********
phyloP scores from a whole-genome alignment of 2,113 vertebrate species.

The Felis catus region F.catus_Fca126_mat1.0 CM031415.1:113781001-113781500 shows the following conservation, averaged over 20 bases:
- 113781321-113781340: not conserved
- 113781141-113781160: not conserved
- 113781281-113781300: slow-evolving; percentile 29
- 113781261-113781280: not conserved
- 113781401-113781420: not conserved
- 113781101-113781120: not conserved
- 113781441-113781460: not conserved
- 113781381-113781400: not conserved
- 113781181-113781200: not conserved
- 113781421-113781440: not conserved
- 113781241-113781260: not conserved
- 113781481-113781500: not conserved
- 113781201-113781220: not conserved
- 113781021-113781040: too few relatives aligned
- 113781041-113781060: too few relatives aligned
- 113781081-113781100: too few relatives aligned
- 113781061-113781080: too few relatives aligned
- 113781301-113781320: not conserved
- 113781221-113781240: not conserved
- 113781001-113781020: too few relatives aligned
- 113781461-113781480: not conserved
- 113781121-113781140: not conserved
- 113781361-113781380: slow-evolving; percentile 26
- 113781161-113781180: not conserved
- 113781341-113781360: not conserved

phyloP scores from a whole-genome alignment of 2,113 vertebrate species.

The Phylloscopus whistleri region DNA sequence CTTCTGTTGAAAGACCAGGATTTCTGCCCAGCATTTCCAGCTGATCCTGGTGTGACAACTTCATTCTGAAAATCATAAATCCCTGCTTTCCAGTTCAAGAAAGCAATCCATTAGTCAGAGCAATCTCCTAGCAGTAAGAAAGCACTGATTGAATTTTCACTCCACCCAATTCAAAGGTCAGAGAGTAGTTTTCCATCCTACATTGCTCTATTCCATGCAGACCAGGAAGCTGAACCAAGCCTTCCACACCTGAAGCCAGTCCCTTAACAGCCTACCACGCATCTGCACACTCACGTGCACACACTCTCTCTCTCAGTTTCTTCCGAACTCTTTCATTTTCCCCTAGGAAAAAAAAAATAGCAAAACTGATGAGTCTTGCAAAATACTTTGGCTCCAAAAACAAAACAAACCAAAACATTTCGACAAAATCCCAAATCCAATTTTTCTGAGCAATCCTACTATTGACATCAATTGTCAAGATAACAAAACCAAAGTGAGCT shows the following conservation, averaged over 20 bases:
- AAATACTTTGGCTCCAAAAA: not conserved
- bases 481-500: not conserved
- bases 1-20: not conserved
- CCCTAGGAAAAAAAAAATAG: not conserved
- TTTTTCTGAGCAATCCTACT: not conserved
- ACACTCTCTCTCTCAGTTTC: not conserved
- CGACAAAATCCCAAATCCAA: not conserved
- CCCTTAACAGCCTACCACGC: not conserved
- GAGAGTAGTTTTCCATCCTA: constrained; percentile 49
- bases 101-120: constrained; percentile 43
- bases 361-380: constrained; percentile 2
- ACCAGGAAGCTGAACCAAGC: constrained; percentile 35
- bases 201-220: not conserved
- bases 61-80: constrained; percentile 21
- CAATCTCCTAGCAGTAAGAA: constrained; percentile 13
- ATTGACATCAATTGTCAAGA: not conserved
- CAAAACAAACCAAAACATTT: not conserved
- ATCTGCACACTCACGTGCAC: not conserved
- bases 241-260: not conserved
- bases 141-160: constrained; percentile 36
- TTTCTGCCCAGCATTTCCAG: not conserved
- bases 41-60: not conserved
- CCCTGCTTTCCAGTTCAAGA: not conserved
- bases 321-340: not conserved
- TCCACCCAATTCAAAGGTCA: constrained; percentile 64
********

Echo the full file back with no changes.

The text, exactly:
phyloP scores from a whole-genome alignment of 2,113 vertebrate species.

The Felis catus region F.catus_Fca126_mat1.0 CM031415.1:113781001-113781500 shows the following conservation, averaged over 20 bases:
- 113781321-113781340: not conserved
- 113781141-113781160: not conserved
- 113781281-113781300: slow-evolving; percentile 29
- 113781261-113781280: not conserved
- 113781401-113781420: not conserved
- 113781101-113781120: not conserved
- 113781441-113781460: not conserved
- 113781381-113781400: not conserved
- 113781181-113781200: not conserved
- 113781421-113781440: not conserved
- 113781241-113781260: not conserved
- 113781481-113781500: not conserved
- 113781201-113781220: not conserved
- 113781021-113781040: too few relatives aligned
- 113781041-113781060: too few relatives aligned
- 113781081-113781100: too few relatives aligned
- 113781061-113781080: too few relatives aligned
- 113781301-113781320: not conserved
- 113781221-113781240: not conserved
- 113781001-113781020: too few relatives aligned
- 113781461-113781480: not conserved
- 113781121-113781140: not conserved
- 113781361-113781380: slow-evolving; percentile 26
- 113781161-113781180: not conserved
- 113781341-113781360: not conserved

phyloP scores from a whole-genome alignment of 2,113 vertebrate species.

The Phylloscopus whistleri region DNA sequence CTTCTGTTGAAAGACCAGGATTTCTGCCCAGCATTTCCAGCTGATCCTGGTGTGACAACTTCATTCTGAAAATCATAAATCCCTGCTTTCCAGTTCAAGAAAGCAATCCATTAGTCAGAGCAATCTCCTAGCAGTAAGAAAGCACTGATTGAATTTTCACTCCACCCAATTCAAAGGTCAGAGAGTAGTTTTCCATCCTACATTGCTCTATTCCATGCAGACCAGGAAGCTGAACCAAGCCTTCCACACCTGAAGCCAGTCCCTTAACAGCCTACCACGCATCTGCACACTCACGTGCACACACTCTCTCTCTCAGTTTCTTCCGAACTCTTTCATTTTCCCCTAGGAAAAAAAAAATAGCAAAACTGATGAGTCTTGCAAAATACTTTGGCTCCAAAAACAAAACAAACCAAAACATTTCGACAAAATCCCAAATCCAATTTTTCTGAGCAATCCTACTATTGACATCAATTGTCAAGATAACAAAACCAAAGTGAGCT shows the following conservation, averaged over 20 bases:
- AAATACTTTGGCTCCAAAAA: not conserved
- bases 481-500: not conserved
- bases 1-20: not conserved
- CCCTAGGAAAAAAAAAATAG: not conserved
- TTTTTCTGAGCAATCCTACT: not conserved
- ACACTCTCTCTCTCAGTTTC: not conserved
- CGACAAAATCCCAAATCCAA: not conserved
- CCCTTAACAGCCTACCACGC: not conserved
- GAGAGTAGTTTTCCATCCTA: constrained; percentile 49
- bases 101-120: constrained; percentile 43
- bases 361-380: constrained; percentile 2
- ACCAGGAAGCTGAACCAAGC: constrained; percentile 35
- bases 201-220: not conserved
- bases 61-80: constrained; percentile 21
- CAATCTCCTAGCAGTAAGAA: constrained; percentile 13
- ATTGACATCAATTGTCAAGA: not conserved
- CAAAACAAACCAAAACATTT: not conserved
- ATCTGCACACTCACGTGCAC: not conserved
- bases 241-260: not conserved
- bases 141-160: constrained; percentile 36
- TTTCTGCCCAGCATTTCCAG: not conserved
- bases 41-60: not conserved
- CCCTGCTTTCCAGTTCAAGA: not conserved
- bases 321-340: not conserved
- TCCACCCAATTCAAAGGTCA: constrained; percentile 64